Santa's Friend Chimney Service

Santa's Friend Chimney Service Blog

The Quiet Threat

When people have a chimney they think of the nice warm nights during the winter and the idea of Santa entering their homes.  It never crosses our mind that a fireplace can affect the air quality throughout the house, causing health problems for the whole family.  Often times this occurs when people fail to get their chimney swept on schedule and creosotes begin to build up in the unit.  Luckily Santa’s Friend Chimney Service has a group of experienced professionals that can inspect and sweep your chimney!

What is Carbon Monoxide and how can it be harmful to me?

If there is anything blocking proper draft in your chimney, you are at risk for harmful gases coming back into your home.

If there is anything blocking proper draft in your chimney, you are at risk for harmful gases coming back into your home.

Carbon Monoxide is a clear gas that cannot be smelled.  Because of this, it can be toxic since large quantities are able to enter the blood stream and compete with the body’s oxygen levels.  CO levels can fill up an area so quickly that they can become fatal before you are aware that they exist.  Small levels are a little less harmful and have mild side effects similar to the flu such as nausea, dizziness, headaches, and fatigue.  Depending on your age and how long you are exposed to the gas, your symptoms may worsen.  If you have any heart problems, you will begin to experience chest pains.

How is Carbon Monoxide poisoning diagnosed?

If you or someone near you begins to feel these symptoms, you should have the area checked immediately.  If you feel like you may have CO poisoning, make your way to a doctor immediately.  If you are experiencing minimal symptoms you may be able to be treated in office, but worse symptoms may require hospitalization and an addition of clean oxygen to your system. If you are unsure, go see your doctor.

How Can Carbon Monoxide poisoning be prevented?

 Since CO can build up during the use of everyday appliances such as generators, vehicles, and chimneys, you should evacuate a room if you begin to feel symptoms of poisoning.  Even if you turn off the unit causing to problem, the room will still need to air out.  Having a Chimney Safety Institute of America (CSIA) certified chimney sweep conduct an annual sweep can help reduce the build-up of creosote.  You can also buy alarms to put throughout your home to let you know that levels are rising.  The alarms can also be connected so that when one sounds, the rest of the house is alerted. It is important to remember that these should not replace smoke detectors.



Why Your Home Could Be Too Airtight

For all their energy efficiency, homes can actually be too airtight. They lack the little leaks and cracks that allow fresh air to enter the house. Without replacement air, exhaust fans are unable to vent stale air. Starved for air, the house can even depressurize, which causes a buildup of carbon monoxide.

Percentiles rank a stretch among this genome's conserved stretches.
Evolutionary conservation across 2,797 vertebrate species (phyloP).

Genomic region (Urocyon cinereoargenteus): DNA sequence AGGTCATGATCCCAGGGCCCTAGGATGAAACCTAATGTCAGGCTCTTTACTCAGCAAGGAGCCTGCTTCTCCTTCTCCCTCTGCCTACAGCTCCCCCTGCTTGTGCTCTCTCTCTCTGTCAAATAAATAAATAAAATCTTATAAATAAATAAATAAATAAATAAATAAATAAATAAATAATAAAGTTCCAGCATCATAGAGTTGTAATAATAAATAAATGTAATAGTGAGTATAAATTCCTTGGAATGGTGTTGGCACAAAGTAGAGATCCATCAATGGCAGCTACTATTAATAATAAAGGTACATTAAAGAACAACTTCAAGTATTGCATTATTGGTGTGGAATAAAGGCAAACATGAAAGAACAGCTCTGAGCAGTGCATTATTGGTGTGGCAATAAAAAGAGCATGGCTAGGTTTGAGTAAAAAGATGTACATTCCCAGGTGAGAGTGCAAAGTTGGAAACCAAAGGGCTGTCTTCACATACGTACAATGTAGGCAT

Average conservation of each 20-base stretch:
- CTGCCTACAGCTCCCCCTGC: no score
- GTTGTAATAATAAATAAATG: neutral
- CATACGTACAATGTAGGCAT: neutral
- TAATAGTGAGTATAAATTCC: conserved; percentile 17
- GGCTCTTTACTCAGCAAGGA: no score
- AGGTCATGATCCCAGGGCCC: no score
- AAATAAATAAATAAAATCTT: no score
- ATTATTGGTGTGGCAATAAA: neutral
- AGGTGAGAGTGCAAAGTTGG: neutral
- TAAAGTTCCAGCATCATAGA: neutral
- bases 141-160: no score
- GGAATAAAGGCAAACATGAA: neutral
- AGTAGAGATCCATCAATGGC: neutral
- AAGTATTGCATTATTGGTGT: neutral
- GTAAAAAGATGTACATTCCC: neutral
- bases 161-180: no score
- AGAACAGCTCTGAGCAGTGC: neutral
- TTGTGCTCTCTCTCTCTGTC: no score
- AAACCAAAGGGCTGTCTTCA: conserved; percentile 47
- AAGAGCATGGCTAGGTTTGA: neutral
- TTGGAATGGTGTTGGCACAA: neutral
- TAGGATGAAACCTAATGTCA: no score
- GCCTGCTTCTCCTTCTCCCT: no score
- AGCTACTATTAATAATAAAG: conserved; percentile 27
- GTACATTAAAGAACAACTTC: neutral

Home might be too airtight

It is important, therefore, to learn to recognize signs that your home is not getting enough air. Condensation on windows is a good indicator, as is persistent high humidity. Mold in corners and on pantry shelves is another warning sign, and residual smells from cooking and smoke carry a message to homeowners. Smoke coming into the room from a fireplace should worry you if other possible causes of it have been eliminated, from chimney pots of the wrong size to closed dampers.

Poor ventilation causes serious health problems, including headaches, breathing difficulties, irritated eyes, and dizziness. People who suffer from asthma experience increased and more severe episodes and, as always, the very young and the elderly are at heightened risk. If symptoms appear, open a window on each level of the house about an inch and leave them open for 24 hours. Continue to leave the upper window open, and if symptoms reappear, again open the downstairs window.

You may need to open windows more than an inch. It may even be necessary to have a device installed that will draw in outside air, heat it, and blow it around the house. This will counter the heat loss caused by open windows and will keep heating bills within reason relative to those incurred when the house was suffocating.

Home systems require adequate air to function properly. By way of example, a furnace mixes air with fuel as it combusts. That air comes from somewhere and has to be replaced. If none is available, the furnace will steal it from the flue pipe of the water heater, leaving it with insufficient air. That means the combustible exhaust inside the heater will backdraft into the house, and the by-products will cause a buildup of carbon monoxide. Whether termed too airtight or insufficiently vented, houses need to breathe.

By Jim Robinson on January 28th, 2013 | Tagged with: Tags: , , | Leave a Comment